To save the free game and the time of childhood!

15 May, 2018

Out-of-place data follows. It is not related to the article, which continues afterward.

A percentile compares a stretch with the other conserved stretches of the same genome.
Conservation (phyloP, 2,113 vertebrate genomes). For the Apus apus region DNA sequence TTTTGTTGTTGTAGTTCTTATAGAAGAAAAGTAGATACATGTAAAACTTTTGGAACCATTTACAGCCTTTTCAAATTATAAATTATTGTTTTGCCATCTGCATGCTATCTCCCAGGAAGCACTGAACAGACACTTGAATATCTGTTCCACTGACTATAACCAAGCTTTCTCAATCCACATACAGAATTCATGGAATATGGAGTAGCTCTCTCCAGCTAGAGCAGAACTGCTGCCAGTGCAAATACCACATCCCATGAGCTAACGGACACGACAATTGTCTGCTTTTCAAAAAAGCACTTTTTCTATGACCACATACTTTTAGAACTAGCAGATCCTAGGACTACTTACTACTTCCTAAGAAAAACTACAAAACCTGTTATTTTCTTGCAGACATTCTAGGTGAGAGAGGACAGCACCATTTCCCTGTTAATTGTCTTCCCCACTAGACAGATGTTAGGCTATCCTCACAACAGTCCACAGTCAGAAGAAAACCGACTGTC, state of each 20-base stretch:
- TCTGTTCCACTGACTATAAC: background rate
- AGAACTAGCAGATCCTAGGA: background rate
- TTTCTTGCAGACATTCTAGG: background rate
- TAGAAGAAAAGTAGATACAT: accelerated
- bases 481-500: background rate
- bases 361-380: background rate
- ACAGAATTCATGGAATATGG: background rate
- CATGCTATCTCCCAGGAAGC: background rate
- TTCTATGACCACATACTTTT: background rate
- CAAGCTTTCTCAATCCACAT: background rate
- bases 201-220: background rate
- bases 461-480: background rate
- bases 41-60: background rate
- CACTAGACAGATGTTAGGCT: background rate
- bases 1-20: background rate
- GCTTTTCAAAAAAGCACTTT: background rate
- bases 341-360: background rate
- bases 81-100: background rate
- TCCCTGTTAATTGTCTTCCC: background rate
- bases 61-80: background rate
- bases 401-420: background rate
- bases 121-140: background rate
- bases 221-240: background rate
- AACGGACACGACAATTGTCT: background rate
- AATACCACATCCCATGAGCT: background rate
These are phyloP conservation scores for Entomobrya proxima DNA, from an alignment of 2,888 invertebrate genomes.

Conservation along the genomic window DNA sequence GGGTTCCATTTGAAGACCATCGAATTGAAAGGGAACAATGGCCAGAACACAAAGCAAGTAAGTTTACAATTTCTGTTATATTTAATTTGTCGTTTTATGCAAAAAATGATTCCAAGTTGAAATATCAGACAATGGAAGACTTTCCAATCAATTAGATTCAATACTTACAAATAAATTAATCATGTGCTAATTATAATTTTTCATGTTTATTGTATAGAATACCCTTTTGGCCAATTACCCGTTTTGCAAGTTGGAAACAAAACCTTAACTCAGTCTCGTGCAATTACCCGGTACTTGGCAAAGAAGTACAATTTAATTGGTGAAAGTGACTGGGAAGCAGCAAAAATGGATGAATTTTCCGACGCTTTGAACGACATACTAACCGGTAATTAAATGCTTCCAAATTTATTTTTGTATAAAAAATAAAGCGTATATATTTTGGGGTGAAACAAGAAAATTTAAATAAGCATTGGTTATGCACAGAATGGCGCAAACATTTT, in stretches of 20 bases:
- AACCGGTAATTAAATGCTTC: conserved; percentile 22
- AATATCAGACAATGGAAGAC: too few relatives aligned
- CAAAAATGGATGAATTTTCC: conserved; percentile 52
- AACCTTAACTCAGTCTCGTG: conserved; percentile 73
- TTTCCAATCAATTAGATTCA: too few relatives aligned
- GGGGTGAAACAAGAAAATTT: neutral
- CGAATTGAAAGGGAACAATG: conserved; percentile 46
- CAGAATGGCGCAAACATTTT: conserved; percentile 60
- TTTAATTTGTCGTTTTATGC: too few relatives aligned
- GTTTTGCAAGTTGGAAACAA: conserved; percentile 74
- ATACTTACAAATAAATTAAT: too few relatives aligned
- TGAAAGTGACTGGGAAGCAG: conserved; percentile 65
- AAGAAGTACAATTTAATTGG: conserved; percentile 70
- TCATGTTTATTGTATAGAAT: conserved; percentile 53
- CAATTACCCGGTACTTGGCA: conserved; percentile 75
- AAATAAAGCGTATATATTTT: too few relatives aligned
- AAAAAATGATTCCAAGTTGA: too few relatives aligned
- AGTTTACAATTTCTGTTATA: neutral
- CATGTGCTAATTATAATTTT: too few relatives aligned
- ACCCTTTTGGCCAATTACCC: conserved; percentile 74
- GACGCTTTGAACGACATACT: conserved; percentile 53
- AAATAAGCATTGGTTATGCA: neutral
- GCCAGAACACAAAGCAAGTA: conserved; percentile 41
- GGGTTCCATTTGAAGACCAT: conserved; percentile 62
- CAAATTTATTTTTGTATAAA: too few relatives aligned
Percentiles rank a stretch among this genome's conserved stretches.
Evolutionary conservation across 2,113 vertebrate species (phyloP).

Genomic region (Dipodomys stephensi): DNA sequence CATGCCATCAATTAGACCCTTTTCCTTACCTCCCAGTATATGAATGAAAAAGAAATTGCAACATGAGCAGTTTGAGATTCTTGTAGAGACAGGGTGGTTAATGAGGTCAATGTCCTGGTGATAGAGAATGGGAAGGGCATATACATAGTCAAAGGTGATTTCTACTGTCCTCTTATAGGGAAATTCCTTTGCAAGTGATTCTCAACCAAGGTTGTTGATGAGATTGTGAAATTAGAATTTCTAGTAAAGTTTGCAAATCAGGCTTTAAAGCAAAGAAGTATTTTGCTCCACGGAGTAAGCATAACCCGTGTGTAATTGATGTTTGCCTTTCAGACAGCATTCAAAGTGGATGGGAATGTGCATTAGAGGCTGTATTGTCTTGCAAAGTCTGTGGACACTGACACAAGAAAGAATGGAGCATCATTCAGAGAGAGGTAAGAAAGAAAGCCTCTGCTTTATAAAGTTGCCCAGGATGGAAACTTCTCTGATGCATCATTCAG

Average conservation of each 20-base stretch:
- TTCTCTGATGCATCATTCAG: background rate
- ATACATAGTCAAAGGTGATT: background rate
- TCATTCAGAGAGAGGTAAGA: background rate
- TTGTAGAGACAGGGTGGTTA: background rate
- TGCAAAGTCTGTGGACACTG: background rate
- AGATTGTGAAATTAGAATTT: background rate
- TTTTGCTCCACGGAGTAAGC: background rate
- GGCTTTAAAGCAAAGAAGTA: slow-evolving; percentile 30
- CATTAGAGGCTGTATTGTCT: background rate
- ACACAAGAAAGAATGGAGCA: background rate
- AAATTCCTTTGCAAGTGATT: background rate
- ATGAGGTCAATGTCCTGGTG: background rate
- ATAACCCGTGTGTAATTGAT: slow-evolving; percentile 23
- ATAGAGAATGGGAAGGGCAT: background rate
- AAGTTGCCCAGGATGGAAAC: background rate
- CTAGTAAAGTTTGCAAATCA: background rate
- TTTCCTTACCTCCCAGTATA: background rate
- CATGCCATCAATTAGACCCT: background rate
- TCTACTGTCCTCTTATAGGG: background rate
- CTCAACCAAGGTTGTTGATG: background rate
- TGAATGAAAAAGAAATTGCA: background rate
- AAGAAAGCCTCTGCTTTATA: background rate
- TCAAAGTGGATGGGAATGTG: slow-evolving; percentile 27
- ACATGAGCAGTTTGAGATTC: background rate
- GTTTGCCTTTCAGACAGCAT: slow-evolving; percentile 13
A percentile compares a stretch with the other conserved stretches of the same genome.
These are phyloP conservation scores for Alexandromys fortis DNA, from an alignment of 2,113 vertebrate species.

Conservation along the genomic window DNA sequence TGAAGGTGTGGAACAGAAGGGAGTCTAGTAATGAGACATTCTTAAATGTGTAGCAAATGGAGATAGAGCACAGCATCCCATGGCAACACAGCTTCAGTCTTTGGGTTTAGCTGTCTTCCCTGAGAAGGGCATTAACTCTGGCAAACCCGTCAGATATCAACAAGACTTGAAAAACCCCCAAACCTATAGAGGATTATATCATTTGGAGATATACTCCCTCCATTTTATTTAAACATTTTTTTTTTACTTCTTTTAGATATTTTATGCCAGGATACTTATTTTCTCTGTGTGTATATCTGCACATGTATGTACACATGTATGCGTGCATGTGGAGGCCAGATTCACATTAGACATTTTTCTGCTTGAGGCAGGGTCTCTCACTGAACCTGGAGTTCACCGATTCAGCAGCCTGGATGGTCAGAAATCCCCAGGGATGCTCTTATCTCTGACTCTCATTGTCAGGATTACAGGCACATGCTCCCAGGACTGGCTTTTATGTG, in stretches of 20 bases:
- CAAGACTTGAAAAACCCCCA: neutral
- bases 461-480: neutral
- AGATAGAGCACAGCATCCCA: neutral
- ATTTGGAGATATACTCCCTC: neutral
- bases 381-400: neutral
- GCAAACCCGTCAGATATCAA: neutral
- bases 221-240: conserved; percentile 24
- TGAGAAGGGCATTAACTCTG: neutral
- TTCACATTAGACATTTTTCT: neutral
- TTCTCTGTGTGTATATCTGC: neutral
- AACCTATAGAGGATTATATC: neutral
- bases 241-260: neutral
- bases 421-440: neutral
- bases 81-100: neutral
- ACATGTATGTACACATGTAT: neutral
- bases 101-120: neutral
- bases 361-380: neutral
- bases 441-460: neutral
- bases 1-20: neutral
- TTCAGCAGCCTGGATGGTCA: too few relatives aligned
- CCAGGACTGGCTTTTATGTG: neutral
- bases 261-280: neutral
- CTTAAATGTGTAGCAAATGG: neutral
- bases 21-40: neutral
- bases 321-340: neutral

It's crazy how busy our weeks are! Work, washing, housekeeping, groceries, homework, social life, 15 minutes of running three times a week, bathing, reading daily stories, preparing meals (balanced of course!), maintaining the land, seasonal rotation of clothing, sports items, visit of grandparents, lark. When my in-laws offered to enrol and pay for the piano lessons of the oldest, we hesitated for a long time. We really wanted our children to learn music, but we were a little afraid to get on board and lose our freedom. (At least what was left of it!) If Louis played the piano, would we allow Laurier to play hockey, and Simone to skate? In fact, we didn't want to enrol our children in a series of extracurricular activities and add extra tasks to our already busy schedule. In front of Louis' enthusiasm we accepted. On the other hand, we took the opportunity to put in place a very strict family policy in relation to registrations for various extracurricular activities. The goal is to preserve this freedom, this precious free time that allows us to find ourselves together. This policy is based on four criteria: 1- The activity must be held during the week. 2- The frequency of this should not exceed once a week. 3- The activity must be held in our city. 4- Every child is entitled to only one activity at a time. In our often timed schedule, we often end up being stressed and tired. Insidiously, we find ourselves caught up in a kind of race for parental excellence and, let's face it, it's sometimes heavy to carry. By wanting to be good parents, I feel like we sometimes do too much! That to try too hard to do well we end up doing too much, and that all in all, we hide the little moments of availability for our children. These little moments of freedom, far from stress, which are great pretexts for tenderness, creativity and spontaneity. These Saturday mornings cowardly to get bored until noon, and finally decide to go for a walk to the park, passing through the grocery store to fetch some fruit and snacks to eat on the grass. Those moments when our children will shout "Look at Mom" 14 times, when we will leave our book with our eyes for a few seconds and say ''Bravo!'' and finally plunge us back into our reading. Those moments that make our children feel free! Because that feeling of freedom is, in my opinion, the nature of childhood. He will leave them far too quickly with the arrival of new responsibilities, as well to preserve it for a few years. Elisabeth Simard from the blog Tape Tape (I love love it!) in his book ''Living simply'' put very beautiful words on something that guides all my reflections. A kind of mantra, which guides most of the decisions I make on a daily basis. She formulates it as this: ''I always have in mind the reasons why I do this: to be a calmer, more laid-back, more present mother.'' It is to be this quieter, calm and present mother that I have put in place this policy of enrolling in extracurricular activities. I know myself, when the obligations come out of my ears so much my mental load is great and my brain overheats under the weight of everything I have to think about, I'm not really available for my children. I'm no longer that light and sneering mother who teases them, I'm no longer this lover who thinks about paying little attention to her spouse, I become the stressed mother who pushes her little one for fear of being late, who finds that no one does sufficiently in the house, which lacks tolerance in the face of noises and arguments, in short, which Stress Everybody! When I take the time to live these moments of freedom without trying to do more, when I drop certain parental requirements to live freely and be with my children, the whole house changes rhythm. Create, play, dream, tell, bored in freedom without ''outside direction'' idonly, without wanting to ''fill the void'' as the saying Eve Hermann in his book Growing Up Otherwise.  Let us not forget that free play is an important thing, a rich source of learning for our children. The game is not futile, quite the contrary. Through free play, children move enormously and fulfill their need for physical activity. If you want your children to play sports, leave balloons, sports equipment, jump ropes, bikes, scooters at their fingertips. Let them climb trees, jump over patio chairs, climb on a picnic table, create an obstacle course with logs. If you are keen to develop their self-esteem and sportsmanship, play with them, don't always let them win, highlight their victories. For my part, I am sure that if my children are so collaborative, it is partly because of this availability that I have for them. It is because of this freedom that I leave them, the spontaneity that I have developed thanks to the empty boxes on our family planner. This is because I have the time and leisure to listen to their 'Look At Mommy!'' or their ''Mom comes to see''. This is because I have time (and patience) to take out the paint and brushes on Sunday morning in order to make artistic creations with them. That's because I'm not afraid to go and trade a few baseballs with them (even though I'm very lame! haha!). When I ask them to participate, they are much more collaborative, they realize very well that we, their parents, participate in their games and it makes them want to return the favor. I think that is called family spirit.